Welcome back to another week of Wonder Woman Wednesday. This week, I invite you to show us your underalls as we discuss Diana’s star-spangled panties. Really? Indeed.
I was thinking about how Wonder Woman was part of DC’s holy trinity of iconic, globally recognizable, and highly revered characters. The other 2/3 of the triumvirate being Superman and Batman, of course. What makes them so iconic? And, what makes superheroes so iconic in the first place?
Superman has his cape and his iconic “S” symbol. Through the years, there have been tweaks to his costume and appearance. Spit curl, no spit curl. Mullet. Panties, no panties. The constants being the cape and the “S.”
Then, we have Batman. You have the cape, you have the cowl, and, of course, you have the Bat symbol. I bet dollars to donuts that the Bat symbol is one of the most recognizably iconic symbols in the world this side of the Nike swoosh. Like Superman, Batman has had tweaks over the year, too. Long ears, short ears. Blue costume, black costume. Panties, no panties. (Do you see where I’m going here?)
A brief note about panties. Somewhere along the line, someone decided the most iconic thing about superheroes had to go . . . panties on the outside of the pants. Trunks or shorts, if you’d rather . . . but underwear as outerwear was as synonymous with superheroes as capes or secret identities. I guess the look was considered “dorky,” and more and more modern costume designs came sans panties. We can only assume the underwear returned to the inside of the outfits and that we aren’t dealing with a bunch of commando-clad protectors. (The thought of The Flash free-balling makes me wince.) I believe this trend started as superhero movies became more successful, and I suppose the look doesn’t translate well to the big screen.
Which brings us to Wonder Woman. She has no cape. She has no cowl. Her chest emblem has switched back and forth from an eagle to to a double “w” symbol that may or may not instantly evoke Wonder Woman, but may take common folk a minute to make the connection. She has her tiara, but that seems to change up from time to time, as well. Her golden lasso? As iconic as it is, it stands alone as well as Batman’s utility belt might.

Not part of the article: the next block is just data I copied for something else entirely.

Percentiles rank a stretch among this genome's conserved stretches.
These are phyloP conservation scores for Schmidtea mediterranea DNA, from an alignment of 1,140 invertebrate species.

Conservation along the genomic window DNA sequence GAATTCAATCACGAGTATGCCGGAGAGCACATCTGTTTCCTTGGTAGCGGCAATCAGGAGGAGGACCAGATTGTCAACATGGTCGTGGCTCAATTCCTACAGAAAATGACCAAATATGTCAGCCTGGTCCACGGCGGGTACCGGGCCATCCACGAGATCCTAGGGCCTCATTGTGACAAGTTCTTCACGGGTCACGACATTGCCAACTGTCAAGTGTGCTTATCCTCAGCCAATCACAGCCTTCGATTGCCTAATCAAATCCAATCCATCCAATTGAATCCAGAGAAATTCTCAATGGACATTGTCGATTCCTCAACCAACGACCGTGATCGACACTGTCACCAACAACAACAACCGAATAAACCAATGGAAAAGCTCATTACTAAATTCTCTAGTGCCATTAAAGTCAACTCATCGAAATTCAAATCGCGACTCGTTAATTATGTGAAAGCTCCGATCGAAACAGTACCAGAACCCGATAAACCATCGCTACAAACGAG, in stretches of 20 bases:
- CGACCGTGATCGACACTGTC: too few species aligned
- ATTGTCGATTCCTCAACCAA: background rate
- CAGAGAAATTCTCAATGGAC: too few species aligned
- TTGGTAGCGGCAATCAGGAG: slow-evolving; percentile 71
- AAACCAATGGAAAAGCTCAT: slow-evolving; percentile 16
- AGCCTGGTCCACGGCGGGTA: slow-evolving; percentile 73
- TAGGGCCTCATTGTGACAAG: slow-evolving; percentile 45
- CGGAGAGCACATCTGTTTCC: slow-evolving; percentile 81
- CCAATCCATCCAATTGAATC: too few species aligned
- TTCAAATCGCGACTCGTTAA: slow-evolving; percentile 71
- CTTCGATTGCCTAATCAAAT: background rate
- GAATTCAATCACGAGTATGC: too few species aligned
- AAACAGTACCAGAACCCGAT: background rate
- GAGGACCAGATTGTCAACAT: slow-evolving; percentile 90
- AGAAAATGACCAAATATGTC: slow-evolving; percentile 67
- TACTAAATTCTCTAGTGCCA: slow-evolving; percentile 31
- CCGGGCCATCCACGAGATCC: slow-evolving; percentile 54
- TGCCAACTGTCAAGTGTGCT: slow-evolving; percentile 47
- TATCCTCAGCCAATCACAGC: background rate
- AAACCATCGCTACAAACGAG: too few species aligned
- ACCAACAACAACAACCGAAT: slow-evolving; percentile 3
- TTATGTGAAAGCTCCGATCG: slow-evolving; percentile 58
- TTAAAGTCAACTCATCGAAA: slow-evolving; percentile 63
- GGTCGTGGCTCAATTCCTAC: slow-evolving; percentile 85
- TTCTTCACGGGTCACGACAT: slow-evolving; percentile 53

So, what is it about Wonder Woman that makes her iconic? What is the instantly recognizable thing about her that lets everyone know without mistake that this is Wonder Woman? Well, in my opinion, it has to be the star-spangled panties. Sure, it seems sexist and trite, but I think my theory holds water. Why else would fans be so up in arms every time DC Comics tries to put Diana in long pants? It created such an outrage when DC released images of Wonder Woman sporting long pants in solicitations for the New 52 that they pulled the pants and returned to the panties before things got ugly. In the ill-fated, never-aired, new television series, there was Wonder Woman in long pants much to the fans’ dismay. DC is poised to upset the apple cart once again, revealing another costume change in the comics that not only loses the panties, but has Diana clad head to toe in what looks like a gaudy priest with a stylist that needs to be fired yesterday. When DC announced Wonder Woman would make her big-screen debut, there was much concern over her costume, with good reason. Early images of the WW costume had controversial casting choice Gal Gadot sporting a brown, leather-looking thing reminiscent of Xena, Warrior Princess. Subsequent images have shown the costume with a more traditional palette, but gone are the star-spangled panties. I suppose there is little practical justification for the function/aesthetic of doing battle wearing little more than bedazzled “Hanes her way” in 2015, but it still saddens me to bid adieu to such iconography. I’m sure a lot of people may disagree. All I know is that whenever I see a cape, I think of Superman. Whenever I see a cowl, I think of Batman. And, whenever I see a pair of star-spangled panties, there is only one iconic character I think of.